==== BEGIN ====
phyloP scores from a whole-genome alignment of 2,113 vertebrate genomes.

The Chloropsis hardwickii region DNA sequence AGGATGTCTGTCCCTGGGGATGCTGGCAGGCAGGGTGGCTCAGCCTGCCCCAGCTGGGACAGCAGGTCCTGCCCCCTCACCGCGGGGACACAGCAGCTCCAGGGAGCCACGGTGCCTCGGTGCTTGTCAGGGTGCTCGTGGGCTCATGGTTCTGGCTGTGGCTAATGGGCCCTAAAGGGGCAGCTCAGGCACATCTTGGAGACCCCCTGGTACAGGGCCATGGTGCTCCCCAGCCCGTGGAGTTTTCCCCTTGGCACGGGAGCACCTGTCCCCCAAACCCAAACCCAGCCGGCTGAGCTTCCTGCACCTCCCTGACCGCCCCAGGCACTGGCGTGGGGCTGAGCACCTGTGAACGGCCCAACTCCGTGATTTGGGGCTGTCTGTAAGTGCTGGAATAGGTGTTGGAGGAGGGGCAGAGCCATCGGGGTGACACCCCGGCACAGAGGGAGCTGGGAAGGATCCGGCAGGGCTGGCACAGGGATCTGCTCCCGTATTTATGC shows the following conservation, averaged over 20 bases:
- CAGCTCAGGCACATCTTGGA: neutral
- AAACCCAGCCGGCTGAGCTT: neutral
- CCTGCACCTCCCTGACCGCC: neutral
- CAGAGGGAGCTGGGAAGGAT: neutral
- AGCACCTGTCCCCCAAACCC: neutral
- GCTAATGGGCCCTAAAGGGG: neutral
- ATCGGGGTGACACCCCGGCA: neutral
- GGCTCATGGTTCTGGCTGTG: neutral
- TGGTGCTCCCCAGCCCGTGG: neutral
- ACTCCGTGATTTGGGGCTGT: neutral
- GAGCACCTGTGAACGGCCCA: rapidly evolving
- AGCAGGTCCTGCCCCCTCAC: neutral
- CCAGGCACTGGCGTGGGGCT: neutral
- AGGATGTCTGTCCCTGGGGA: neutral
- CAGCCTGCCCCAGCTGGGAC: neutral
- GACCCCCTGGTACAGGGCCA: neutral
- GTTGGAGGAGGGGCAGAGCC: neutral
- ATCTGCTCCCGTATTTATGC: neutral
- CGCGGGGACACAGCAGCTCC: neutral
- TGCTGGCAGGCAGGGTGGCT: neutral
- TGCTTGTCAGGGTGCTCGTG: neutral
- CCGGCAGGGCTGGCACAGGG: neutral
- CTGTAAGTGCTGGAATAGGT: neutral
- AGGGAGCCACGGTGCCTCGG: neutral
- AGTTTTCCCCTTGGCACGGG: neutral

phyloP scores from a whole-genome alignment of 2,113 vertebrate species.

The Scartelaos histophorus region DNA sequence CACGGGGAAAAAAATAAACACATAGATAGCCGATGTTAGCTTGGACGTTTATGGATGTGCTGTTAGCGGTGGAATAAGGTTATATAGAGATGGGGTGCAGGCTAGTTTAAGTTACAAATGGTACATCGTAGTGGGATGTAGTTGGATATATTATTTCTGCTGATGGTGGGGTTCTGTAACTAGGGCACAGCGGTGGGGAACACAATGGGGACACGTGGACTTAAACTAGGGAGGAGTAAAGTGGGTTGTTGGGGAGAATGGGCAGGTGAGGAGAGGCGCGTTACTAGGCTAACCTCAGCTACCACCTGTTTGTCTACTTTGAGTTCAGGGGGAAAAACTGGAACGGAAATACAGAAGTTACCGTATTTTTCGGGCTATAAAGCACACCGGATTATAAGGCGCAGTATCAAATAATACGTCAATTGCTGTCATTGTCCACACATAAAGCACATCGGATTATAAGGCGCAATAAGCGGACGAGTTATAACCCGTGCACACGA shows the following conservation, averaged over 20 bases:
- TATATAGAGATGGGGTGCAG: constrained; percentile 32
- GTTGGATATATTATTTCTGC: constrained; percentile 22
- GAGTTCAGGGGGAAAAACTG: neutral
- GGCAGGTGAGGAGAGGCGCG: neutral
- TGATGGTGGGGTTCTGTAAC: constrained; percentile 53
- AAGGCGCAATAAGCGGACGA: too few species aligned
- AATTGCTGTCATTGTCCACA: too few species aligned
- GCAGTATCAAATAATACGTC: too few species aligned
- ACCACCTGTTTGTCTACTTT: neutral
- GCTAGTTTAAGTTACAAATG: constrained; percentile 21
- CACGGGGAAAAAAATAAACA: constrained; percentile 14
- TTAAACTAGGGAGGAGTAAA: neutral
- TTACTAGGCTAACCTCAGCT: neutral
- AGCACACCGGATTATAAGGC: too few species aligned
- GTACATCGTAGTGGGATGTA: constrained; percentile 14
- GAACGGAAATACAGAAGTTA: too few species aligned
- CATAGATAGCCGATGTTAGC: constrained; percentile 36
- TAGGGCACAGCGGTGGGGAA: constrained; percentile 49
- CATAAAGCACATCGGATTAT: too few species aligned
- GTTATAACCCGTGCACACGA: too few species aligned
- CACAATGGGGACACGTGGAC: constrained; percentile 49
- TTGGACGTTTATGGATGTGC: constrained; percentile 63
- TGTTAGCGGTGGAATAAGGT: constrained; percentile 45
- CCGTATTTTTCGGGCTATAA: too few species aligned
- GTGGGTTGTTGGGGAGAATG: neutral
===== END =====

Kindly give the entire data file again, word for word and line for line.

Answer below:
phyloP scores from a whole-genome alignment of 2,113 vertebrate genomes.

The Chloropsis hardwickii region DNA sequence AGGATGTCTGTCCCTGGGGATGCTGGCAGGCAGGGTGGCTCAGCCTGCCCCAGCTGGGACAGCAGGTCCTGCCCCCTCACCGCGGGGACACAGCAGCTCCAGGGAGCCACGGTGCCTCGGTGCTTGTCAGGGTGCTCGTGGGCTCATGGTTCTGGCTGTGGCTAATGGGCCCTAAAGGGGCAGCTCAGGCACATCTTGGAGACCCCCTGGTACAGGGCCATGGTGCTCCCCAGCCCGTGGAGTTTTCCCCTTGGCACGGGAGCACCTGTCCCCCAAACCCAAACCCAGCCGGCTGAGCTTCCTGCACCTCCCTGACCGCCCCAGGCACTGGCGTGGGGCTGAGCACCTGTGAACGGCCCAACTCCGTGATTTGGGGCTGTCTGTAAGTGCTGGAATAGGTGTTGGAGGAGGGGCAGAGCCATCGGGGTGACACCCCGGCACAGAGGGAGCTGGGAAGGATCCGGCAGGGCTGGCACAGGGATCTGCTCCCGTATTTATGC shows the following conservation, averaged over 20 bases:
- CAGCTCAGGCACATCTTGGA: neutral
- AAACCCAGCCGGCTGAGCTT: neutral
- CCTGCACCTCCCTGACCGCC: neutral
- CAGAGGGAGCTGGGAAGGAT: neutral
- AGCACCTGTCCCCCAAACCC: neutral
- GCTAATGGGCCCTAAAGGGG: neutral
- ATCGGGGTGACACCCCGGCA: neutral
- GGCTCATGGTTCTGGCTGTG: neutral
- TGGTGCTCCCCAGCCCGTGG: neutral
- ACTCCGTGATTTGGGGCTGT: neutral
- GAGCACCTGTGAACGGCCCA: rapidly evolving
- AGCAGGTCCTGCCCCCTCAC: neutral
- CCAGGCACTGGCGTGGGGCT: neutral
- AGGATGTCTGTCCCTGGGGA: neutral
- CAGCCTGCCCCAGCTGGGAC: neutral
- GACCCCCTGGTACAGGGCCA: neutral
- GTTGGAGGAGGGGCAGAGCC: neutral
- ATCTGCTCCCGTATTTATGC: neutral
- CGCGGGGACACAGCAGCTCC: neutral
- TGCTGGCAGGCAGGGTGGCT: neutral
- TGCTTGTCAGGGTGCTCGTG: neutral
- CCGGCAGGGCTGGCACAGGG: neutral
- CTGTAAGTGCTGGAATAGGT: neutral
- AGGGAGCCACGGTGCCTCGG: neutral
- AGTTTTCCCCTTGGCACGGG: neutral

phyloP scores from a whole-genome alignment of 2,113 vertebrate species.

The Scartelaos histophorus region DNA sequence CACGGGGAAAAAAATAAACACATAGATAGCCGATGTTAGCTTGGACGTTTATGGATGTGCTGTTAGCGGTGGAATAAGGTTATATAGAGATGGGGTGCAGGCTAGTTTAAGTTACAAATGGTACATCGTAGTGGGATGTAGTTGGATATATTATTTCTGCTGATGGTGGGGTTCTGTAACTAGGGCACAGCGGTGGGGAACACAATGGGGACACGTGGACTTAAACTAGGGAGGAGTAAAGTGGGTTGTTGGGGAGAATGGGCAGGTGAGGAGAGGCGCGTTACTAGGCTAACCTCAGCTACCACCTGTTTGTCTACTTTGAGTTCAGGGGGAAAAACTGGAACGGAAATACAGAAGTTACCGTATTTTTCGGGCTATAAAGCACACCGGATTATAAGGCGCAGTATCAAATAATACGTCAATTGCTGTCATTGTCCACACATAAAGCACATCGGATTATAAGGCGCAATAAGCGGACGAGTTATAACCCGTGCACACGA shows the following conservation, averaged over 20 bases:
- TATATAGAGATGGGGTGCAG: constrained; percentile 32
- GTTGGATATATTATTTCTGC: constrained; percentile 22
- GAGTTCAGGGGGAAAAACTG: neutral
- GGCAGGTGAGGAGAGGCGCG: neutral
- TGATGGTGGGGTTCTGTAAC: constrained; percentile 53
- AAGGCGCAATAAGCGGACGA: too few species aligned
- AATTGCTGTCATTGTCCACA: too few species aligned
- GCAGTATCAAATAATACGTC: too few species aligned
- ACCACCTGTTTGTCTACTTT: neutral
- GCTAGTTTAAGTTACAAATG: constrained; percentile 21
- CACGGGGAAAAAAATAAACA: constrained; percentile 14
- TTAAACTAGGGAGGAGTAAA: neutral
- TTACTAGGCTAACCTCAGCT: neutral
- AGCACACCGGATTATAAGGC: too few species aligned
- GTACATCGTAGTGGGATGTA: constrained; percentile 14
- GAACGGAAATACAGAAGTTA: too few species aligned
- CATAGATAGCCGATGTTAGC: constrained; percentile 36
- TAGGGCACAGCGGTGGGGAA: constrained; percentile 49
- CATAAAGCACATCGGATTAT: too few species aligned
- GTTATAACCCGTGCACACGA: too few species aligned
- CACAATGGGGACACGTGGAC: constrained; percentile 49
- TTGGACGTTTATGGATGTGC: constrained; percentile 63
- TGTTAGCGGTGGAATAAGGT: constrained; percentile 45
- CCGTATTTTTCGGGCTATAA: too few species aligned
- GTGGGTTGTTGGGGAGAATG: neutral